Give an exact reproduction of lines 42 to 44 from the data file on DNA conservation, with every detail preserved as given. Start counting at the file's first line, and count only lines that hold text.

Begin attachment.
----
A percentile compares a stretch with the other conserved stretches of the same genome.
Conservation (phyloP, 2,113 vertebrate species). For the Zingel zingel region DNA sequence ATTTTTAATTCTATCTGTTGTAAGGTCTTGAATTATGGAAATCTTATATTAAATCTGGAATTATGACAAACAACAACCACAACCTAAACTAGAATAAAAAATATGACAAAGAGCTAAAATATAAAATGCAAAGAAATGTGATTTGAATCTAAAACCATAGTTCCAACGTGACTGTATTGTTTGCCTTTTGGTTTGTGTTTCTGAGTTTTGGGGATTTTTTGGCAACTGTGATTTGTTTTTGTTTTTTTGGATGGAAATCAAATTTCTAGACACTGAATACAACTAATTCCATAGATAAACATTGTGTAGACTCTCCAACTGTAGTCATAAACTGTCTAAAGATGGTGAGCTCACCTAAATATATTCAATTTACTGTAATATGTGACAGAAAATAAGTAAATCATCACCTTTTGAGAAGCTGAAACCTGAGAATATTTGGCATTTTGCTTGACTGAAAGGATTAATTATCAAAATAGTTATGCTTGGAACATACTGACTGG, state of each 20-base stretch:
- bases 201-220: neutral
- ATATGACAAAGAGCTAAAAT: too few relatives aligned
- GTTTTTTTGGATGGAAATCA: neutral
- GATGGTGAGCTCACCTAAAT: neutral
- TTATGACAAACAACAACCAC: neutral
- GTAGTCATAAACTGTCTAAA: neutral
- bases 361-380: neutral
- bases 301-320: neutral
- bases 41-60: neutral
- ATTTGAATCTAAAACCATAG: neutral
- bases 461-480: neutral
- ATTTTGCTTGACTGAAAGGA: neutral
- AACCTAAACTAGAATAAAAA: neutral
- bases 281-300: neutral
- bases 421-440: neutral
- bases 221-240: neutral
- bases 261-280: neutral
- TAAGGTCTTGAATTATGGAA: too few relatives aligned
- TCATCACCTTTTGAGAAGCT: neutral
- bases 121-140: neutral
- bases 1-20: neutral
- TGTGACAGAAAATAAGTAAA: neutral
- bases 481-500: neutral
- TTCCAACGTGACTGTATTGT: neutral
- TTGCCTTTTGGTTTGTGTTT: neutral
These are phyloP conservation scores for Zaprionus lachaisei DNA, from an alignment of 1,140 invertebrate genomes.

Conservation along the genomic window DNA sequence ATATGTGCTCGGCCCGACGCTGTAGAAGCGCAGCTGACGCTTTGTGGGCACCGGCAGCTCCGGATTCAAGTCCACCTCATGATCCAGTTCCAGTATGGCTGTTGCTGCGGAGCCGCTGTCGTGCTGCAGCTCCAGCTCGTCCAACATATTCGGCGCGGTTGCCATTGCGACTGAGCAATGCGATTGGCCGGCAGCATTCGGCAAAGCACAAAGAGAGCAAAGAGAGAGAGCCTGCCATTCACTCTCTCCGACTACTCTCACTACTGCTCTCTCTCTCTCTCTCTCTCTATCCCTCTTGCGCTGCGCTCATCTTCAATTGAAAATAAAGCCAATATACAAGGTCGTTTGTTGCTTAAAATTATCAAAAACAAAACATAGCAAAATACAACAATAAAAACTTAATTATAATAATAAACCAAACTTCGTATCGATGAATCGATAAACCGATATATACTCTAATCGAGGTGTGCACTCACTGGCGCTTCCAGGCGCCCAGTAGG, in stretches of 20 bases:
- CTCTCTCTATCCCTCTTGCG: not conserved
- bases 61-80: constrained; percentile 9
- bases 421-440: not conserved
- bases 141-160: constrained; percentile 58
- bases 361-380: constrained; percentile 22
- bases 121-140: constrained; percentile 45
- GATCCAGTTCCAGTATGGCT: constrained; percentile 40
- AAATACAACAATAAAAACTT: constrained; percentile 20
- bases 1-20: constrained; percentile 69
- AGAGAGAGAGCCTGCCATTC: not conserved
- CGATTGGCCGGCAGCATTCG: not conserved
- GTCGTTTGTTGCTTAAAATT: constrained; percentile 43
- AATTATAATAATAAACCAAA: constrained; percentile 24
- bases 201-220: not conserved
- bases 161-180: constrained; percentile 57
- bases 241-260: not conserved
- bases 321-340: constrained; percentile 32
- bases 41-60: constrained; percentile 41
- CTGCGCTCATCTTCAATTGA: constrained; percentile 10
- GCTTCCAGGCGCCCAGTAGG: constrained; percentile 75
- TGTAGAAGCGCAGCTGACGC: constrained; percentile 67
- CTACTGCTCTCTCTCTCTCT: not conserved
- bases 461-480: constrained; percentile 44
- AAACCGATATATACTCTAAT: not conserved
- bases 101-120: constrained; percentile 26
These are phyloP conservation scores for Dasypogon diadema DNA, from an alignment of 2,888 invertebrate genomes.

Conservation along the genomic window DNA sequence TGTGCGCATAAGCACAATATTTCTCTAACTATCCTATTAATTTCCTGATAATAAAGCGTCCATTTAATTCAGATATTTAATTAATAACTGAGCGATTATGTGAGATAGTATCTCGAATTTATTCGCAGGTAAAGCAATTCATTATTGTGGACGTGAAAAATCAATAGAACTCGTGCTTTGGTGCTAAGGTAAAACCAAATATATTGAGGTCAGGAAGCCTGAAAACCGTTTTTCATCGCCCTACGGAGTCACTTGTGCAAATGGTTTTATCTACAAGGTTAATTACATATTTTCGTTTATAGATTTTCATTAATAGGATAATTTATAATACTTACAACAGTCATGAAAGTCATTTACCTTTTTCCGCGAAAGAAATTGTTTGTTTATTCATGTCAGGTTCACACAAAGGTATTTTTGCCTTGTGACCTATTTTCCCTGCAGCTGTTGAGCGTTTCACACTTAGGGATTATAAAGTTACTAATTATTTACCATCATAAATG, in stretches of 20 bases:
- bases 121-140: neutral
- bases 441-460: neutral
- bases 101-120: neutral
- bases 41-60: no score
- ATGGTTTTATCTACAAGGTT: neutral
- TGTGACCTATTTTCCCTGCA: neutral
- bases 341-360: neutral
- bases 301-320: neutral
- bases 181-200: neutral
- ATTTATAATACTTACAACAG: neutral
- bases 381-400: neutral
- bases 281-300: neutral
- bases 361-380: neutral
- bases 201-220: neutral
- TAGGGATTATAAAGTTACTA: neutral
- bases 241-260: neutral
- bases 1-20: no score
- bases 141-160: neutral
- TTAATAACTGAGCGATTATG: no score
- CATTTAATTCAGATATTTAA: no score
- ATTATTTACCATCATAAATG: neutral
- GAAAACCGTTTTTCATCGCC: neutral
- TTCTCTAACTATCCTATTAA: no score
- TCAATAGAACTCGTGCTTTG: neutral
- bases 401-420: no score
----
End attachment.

- AATTATAATAATAAACCAAA: constrained; percentile 24
- bases 201-220: not conserved
- bases 161-180: constrained; percentile 57